I deserved my combat pay

The other day, I read an article in the Washington Post entitled “I didn’t deserve my combat pay.” The author, Michael G. Cummings, is right that some deployed servicemen have tougher lives than others. In fact, I readily admit that I had an easier life in Iraq than many other servicemen, especially the ones who deployed during the initial invasion.

Like Mr. Cummings, I too deployed to Victory Base Camp (VBC), although my experience seems to have been slightly different from his.

The Army assigned me to work in an office at VBC, and I only left the base a few times. Nonetheless, I remained gainfully employed throughout my deployment. I worked seven days a week (although I occasionally got days off) for 12, 14, 16, or more hours per day. I think the longest I worked during one shift was around 30 hours, but I might be wrong about that.

I don’t dispute the conditions on VBC that Mr. Cummings describes. But I don’t believe that means that troops there, or on other forward operating bases (FOBs), do not deserve combat pay.

I can also sympathize with Mr. Cummings when he writes, “The documentary ‘Restrepo,’ about the Korengal Valley experience, illustrates why men there deserve way more than 225 bucks a month, the same amount earned by generals who live at VBC.” And like Mr. Cummings, I agree that we shouldn’t just complain about a problem; we should offer solutions to it. Therefore, I suggest that if members of Congress feel that some troops deserve more combat pay than others, they should consider raising the deserving troops’ combat pay instead of reducing the combat pay of the rest. (Congress currently is considering increasing combat pay in general, so now is an excellent time to address this issue.)

It may seem like I missed Mr. Cummings’ point that, “Given the debate over the federal budget, I wonder whether Congress could find some savings by restricting what places are deemed combat zones.” But actually I didn’t miss his point; I just find it odd to suggest cutting the combat pay of troops in order to save money. After all, defense is one of the few things that our Constitution allows, and cutting combat pay would hardly make a dent in the deficit.

I’d only support cutting combat pay on one condition: we trim the rest of the federal budget first. And for the sake of simplicity, let’s say that the cuts that John Stossel suggests in “I Can Balance the Budget” are a prerequisite for any potential negotiations on combat pay cuts. (And yes, I realize that Mr. Stossel suggests cuts to the Defense Department). If we accept the idea that some servicemen receive undeserving combat pay while deployed in a war zone, then every other federal worker’s job should be reviewed to see if their entire pay is undeserved.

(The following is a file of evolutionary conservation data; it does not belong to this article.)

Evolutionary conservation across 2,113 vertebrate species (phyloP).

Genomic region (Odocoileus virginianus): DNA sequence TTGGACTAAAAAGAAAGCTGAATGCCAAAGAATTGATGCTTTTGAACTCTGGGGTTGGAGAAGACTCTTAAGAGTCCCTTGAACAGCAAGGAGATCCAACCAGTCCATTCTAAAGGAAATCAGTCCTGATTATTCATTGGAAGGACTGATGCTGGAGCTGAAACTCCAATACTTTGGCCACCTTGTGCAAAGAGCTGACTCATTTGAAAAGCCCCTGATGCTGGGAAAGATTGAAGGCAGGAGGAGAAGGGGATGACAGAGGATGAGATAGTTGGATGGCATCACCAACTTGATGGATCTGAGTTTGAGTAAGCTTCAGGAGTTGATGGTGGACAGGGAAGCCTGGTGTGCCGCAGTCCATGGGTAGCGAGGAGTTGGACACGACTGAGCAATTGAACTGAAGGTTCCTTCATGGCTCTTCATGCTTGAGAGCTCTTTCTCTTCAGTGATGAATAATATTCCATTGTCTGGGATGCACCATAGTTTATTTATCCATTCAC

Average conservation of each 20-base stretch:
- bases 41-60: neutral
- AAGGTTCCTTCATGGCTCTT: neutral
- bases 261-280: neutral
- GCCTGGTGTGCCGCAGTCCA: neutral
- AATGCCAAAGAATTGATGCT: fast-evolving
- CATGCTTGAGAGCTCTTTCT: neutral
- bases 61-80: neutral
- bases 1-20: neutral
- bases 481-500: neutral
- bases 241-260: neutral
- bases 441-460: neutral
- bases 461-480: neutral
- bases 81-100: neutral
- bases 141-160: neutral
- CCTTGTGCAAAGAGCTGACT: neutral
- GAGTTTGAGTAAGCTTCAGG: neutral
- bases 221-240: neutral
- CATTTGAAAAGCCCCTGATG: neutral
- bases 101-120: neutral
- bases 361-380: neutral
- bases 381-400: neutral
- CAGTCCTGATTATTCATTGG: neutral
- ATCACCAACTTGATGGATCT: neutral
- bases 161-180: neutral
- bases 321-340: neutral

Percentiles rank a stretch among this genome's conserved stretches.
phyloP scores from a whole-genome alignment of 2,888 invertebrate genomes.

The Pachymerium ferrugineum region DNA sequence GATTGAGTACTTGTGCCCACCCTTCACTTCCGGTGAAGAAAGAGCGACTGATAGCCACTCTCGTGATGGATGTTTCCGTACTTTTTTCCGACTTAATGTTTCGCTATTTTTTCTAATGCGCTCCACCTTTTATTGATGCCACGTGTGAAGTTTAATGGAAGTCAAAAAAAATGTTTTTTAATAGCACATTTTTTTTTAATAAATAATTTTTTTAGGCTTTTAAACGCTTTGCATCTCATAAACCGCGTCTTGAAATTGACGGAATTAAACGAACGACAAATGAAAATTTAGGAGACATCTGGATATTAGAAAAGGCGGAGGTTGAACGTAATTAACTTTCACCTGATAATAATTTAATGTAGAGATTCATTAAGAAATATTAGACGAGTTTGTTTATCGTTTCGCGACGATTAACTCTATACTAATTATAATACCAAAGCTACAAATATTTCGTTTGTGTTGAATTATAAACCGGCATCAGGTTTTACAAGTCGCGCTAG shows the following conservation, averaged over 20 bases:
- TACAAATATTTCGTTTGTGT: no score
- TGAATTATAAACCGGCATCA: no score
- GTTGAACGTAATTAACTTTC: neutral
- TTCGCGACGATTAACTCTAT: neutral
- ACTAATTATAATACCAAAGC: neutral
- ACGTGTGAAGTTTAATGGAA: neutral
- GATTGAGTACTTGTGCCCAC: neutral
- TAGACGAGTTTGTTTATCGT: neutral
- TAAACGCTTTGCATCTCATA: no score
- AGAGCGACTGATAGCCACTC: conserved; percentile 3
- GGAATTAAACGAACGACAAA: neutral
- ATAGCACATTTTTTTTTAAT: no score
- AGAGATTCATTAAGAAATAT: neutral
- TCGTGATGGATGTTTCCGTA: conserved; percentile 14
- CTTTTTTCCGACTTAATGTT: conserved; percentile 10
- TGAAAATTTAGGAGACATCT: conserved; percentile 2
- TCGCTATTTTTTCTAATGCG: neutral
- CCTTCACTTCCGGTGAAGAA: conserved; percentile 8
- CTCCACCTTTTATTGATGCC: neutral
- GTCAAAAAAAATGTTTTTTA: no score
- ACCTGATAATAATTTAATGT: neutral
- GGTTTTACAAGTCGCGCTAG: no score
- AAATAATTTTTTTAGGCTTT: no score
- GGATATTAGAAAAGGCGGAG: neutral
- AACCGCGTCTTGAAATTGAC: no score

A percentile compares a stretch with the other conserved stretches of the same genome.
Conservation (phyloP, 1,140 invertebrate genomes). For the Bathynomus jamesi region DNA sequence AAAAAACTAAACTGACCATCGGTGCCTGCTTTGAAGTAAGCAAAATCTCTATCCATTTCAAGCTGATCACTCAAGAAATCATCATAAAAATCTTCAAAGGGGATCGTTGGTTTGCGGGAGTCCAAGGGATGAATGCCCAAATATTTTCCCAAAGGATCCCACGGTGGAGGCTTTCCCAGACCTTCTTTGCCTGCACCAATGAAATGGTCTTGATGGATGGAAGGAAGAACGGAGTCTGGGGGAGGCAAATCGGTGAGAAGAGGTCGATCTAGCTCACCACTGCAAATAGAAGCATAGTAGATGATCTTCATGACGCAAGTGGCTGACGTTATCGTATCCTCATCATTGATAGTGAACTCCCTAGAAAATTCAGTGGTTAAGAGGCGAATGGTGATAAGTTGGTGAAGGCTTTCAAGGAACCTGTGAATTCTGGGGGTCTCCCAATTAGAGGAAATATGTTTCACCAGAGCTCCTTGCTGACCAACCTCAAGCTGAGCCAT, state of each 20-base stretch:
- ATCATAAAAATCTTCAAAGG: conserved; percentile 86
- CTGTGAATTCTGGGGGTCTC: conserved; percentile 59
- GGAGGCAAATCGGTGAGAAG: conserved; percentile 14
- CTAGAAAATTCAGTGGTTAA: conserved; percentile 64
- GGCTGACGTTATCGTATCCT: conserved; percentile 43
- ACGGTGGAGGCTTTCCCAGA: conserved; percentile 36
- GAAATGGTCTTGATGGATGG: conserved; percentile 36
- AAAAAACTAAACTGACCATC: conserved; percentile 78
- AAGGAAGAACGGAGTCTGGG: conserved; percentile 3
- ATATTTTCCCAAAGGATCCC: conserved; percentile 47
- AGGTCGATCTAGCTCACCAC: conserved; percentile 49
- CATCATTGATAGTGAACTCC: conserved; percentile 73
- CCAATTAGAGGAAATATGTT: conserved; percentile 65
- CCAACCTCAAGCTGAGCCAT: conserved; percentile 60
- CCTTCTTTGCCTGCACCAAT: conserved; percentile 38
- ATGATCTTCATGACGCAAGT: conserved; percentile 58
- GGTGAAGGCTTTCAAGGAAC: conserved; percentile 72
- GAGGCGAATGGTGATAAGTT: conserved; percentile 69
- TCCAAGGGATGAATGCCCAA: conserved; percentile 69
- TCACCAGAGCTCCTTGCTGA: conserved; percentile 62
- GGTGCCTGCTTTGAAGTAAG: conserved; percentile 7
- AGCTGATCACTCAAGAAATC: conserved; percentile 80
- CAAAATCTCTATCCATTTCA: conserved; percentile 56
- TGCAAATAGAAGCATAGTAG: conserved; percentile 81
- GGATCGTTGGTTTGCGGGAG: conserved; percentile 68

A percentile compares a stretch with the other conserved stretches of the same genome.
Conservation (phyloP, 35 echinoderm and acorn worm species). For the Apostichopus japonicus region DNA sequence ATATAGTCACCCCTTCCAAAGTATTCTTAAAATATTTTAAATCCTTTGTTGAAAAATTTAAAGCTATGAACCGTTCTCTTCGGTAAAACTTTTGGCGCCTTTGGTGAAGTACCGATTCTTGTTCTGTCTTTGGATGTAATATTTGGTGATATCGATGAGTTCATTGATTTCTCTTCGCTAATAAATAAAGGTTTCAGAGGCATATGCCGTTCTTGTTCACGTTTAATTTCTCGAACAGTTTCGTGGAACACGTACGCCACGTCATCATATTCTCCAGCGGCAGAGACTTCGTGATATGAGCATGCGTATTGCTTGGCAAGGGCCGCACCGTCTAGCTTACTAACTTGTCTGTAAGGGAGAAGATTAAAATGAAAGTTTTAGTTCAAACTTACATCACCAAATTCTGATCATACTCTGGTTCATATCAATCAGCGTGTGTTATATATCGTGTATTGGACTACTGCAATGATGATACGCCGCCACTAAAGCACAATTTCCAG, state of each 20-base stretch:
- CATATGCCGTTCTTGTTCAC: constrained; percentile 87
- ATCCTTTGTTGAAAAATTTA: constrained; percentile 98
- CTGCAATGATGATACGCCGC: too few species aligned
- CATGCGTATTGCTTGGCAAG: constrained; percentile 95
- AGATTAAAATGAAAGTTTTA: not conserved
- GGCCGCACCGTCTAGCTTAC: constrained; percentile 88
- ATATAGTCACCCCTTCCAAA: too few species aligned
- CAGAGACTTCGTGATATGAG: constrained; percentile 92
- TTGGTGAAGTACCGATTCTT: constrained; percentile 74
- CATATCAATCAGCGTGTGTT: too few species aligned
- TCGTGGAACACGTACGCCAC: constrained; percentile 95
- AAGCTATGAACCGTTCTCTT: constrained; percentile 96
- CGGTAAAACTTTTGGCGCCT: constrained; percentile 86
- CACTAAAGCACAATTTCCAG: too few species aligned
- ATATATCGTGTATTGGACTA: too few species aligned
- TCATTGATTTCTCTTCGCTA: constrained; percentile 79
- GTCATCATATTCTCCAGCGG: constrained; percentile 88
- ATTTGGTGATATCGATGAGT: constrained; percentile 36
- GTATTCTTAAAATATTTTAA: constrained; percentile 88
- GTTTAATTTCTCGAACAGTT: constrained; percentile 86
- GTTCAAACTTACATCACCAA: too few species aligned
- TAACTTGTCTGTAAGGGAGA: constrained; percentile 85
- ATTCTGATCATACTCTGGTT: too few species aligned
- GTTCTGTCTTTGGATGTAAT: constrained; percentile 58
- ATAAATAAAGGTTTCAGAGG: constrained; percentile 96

For instance, some State Department workers hinted at refusing to deploy to Iraq in 2007, with one saying that it was a “potential death sentence.” Something similar may have happened in 2009 when State Department workers refused to go to Afghanistan. I’m not sure what the final outcome of either of these incidents was, but if the State Department workers in question ultimately refused to deploy, they should have been fired and barred from ever being employed by the federal government again. In other words, if they refused to deploy (or if they complained enough that the government tasked someone else with taking their place) and still are employed by the federal government, then all — not just a portion — of their pay is undeserved.

But it’s not just people like these State Department workers who should have their jobs reviewed. Before cutting the combat pay of troops who are following orders, we should review the salary of every federal employee. If other federal employees follow Mr. Cummings’ lead and admit to feeling guilty about receiving pay they don’t deserve, then the process could be very simple.

However, I realize that this will never happen. Therefore, I stand by my belief that the combat pay standards for troops are generally fair. And while Mr. Cummings and others may believe that they didn’t earn their combat pay, I know I earned mine.

Paul Hair serves in the U.S. Army Reserve as a non-commissioned officer. He is a veteran of Operation Iraqi Freedom and wrote or contributed to approximately 50 reports and assessments while in Iraq on an eight-month deployment during 2009-2010. He has worked as a civilian in both the government and private sectors. His views are his own and he in no way represents the Army Reserve or any other part of the U.S. government.